More surprising benefits from life getting in the way.


11 tons corn overflow








It has been an interesting two weeks for me. In my post “Surprising benefits when life gets in the way“, I wrote about helping my neighbours with their corn harvest. Murphy’s law came into play so that the start of my brief return to farming coincided with Sue’s departure overseas to visit family and friends.

The combined assault of days away from home and taking on the duties of chief cat herder, cook and dishwasher, on my previously well-ordered life could have been extremely stressful and was for the first few days until I got into a routine.

Unseasonally good weather for combining meant that the anticipated few hours a day for a few days a week became up to 11 hours a day for 5 days each week. Wonderful for getting the harvest done quickly, but it created havoc with my own work.

Despite getting up at 5 every morning and working until 11 most evenings, my writing work suffered. Posts on this and my other blog became less frequent than they should have been. I hardly touched social media and a few other projects had to be put on hold.

But I had given a commitment and I stuck to it. We finished at 6 pm on Friday.

It was interesting in other ways too. Despite walking 3 km (2 miles) most mornings for many months, riding my horse regularly, cutting and splitting wood, I found being on my feet and moving around equipment all day tiring on the legs. Apart from spending 2 or 3 hours a day outside in spring, I have been working at my desk for the last 2 years since my heart attack.

The good side to that was that I lost about 8 lbs of weight which I had been trying hard to shed. I also found that apart from the tired legs, I managed the physical activity well. That was reassuring as a heart attack survivor.

Another benefit was accepting that my commitment meant that some other things would not get done and not worrying about it. One of the advantages of being a baby boomer I find is that we can be more selective with what we worry about.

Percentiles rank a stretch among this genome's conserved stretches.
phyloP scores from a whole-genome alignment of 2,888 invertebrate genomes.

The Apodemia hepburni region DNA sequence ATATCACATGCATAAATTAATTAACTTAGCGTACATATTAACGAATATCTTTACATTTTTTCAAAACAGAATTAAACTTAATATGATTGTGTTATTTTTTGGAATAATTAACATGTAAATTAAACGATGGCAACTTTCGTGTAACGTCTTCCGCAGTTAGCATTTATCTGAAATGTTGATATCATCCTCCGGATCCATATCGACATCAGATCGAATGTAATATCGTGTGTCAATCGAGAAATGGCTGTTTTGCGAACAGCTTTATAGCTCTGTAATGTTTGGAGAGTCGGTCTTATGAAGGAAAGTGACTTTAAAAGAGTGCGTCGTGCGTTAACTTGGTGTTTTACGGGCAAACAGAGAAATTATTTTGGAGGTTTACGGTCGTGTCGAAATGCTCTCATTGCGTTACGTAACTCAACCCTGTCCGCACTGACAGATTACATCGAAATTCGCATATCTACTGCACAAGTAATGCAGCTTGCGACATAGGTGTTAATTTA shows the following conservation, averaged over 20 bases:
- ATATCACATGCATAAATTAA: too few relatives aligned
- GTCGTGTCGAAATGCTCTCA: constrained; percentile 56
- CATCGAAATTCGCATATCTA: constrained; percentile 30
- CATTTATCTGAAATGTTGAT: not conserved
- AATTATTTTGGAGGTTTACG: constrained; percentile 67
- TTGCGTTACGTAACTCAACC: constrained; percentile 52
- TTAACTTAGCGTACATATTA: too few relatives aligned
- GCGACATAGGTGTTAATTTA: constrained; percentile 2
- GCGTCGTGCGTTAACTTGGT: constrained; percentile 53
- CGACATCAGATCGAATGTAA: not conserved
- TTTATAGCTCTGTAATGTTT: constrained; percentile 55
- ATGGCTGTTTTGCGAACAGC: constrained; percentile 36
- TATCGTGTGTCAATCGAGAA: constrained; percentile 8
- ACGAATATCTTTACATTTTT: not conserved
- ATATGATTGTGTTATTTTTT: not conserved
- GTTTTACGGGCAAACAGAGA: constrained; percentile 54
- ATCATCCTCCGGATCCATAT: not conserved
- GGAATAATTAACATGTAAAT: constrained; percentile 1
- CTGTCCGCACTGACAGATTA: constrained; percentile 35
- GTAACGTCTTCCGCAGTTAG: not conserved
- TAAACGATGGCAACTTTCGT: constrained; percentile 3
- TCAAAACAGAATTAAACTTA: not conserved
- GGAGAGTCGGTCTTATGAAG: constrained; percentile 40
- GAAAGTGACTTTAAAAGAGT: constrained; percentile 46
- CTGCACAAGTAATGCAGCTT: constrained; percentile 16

We had a few setbacks and interruptions during the 2 weeks,

A miscalculation (not mine) caused a silo to overflow so 11 tons of corn ended up on the ground. Some lower quality corn clogged up pipes and jammed elevators. A driver reversed a truck into an electricity pole stay wire which snapped, shorted out the transformer and caused a power outage for a couple of hours.

Rain at night got into an electrical panel and burned out some switch gear, trucks and tractors did not start. All normal stuff that happen on farms, but good reminders that things never go exactly as planned, that  we need to be flexible and find creative ways to overcome problems.

It was a good two weeks out of my normal environment, nice to experience farming activity again, have more face to face contact with different people and do something totally different.

I am glad that I gave, and stuck to my commitment, it helped me as much as my neighbours.

When Sue was planning her trip to Zimbabwe, I wondered what her thoughts would be when she got there. It is easy to reflect on “The Good Old Days”  through rose-tinted glasses when we have moved on to new places, adventures or, in our case, countries. We tend to remember the good parts and evade the realities of the bad. I wondered if Sue would have a yearning to return permanently.

On the phone today, she assured me that we could not possibly live there again. The deterioration and decay have been considerable since we left, roads with more potholes than asphalt, dirty, run down buildings, chaos every where. The once beautiful city of Salisbury reduced to the miserable shambles of Harare, just another dilapidated African city.

It is estimated that the White population is now only about 26 000, less than a small town in North America, down from nearly 400 000 in Rhodesian days. It is also one of the few countries in the world to experience an overall population decline.

A life expectancy below 40 years, unemployment, destruction of commercial agriculture, massive (and mainly illegal) emigration of Black Zimbabweans to South Africa and a brain drain of educated people overseas are all factors for this decline. It is estimated that 25 % of the pre 2000 population is now living outside the country.

There is nothing like experiencing chaos there to make us appreciate the stability here.

Wishing you success.

Peter Wright

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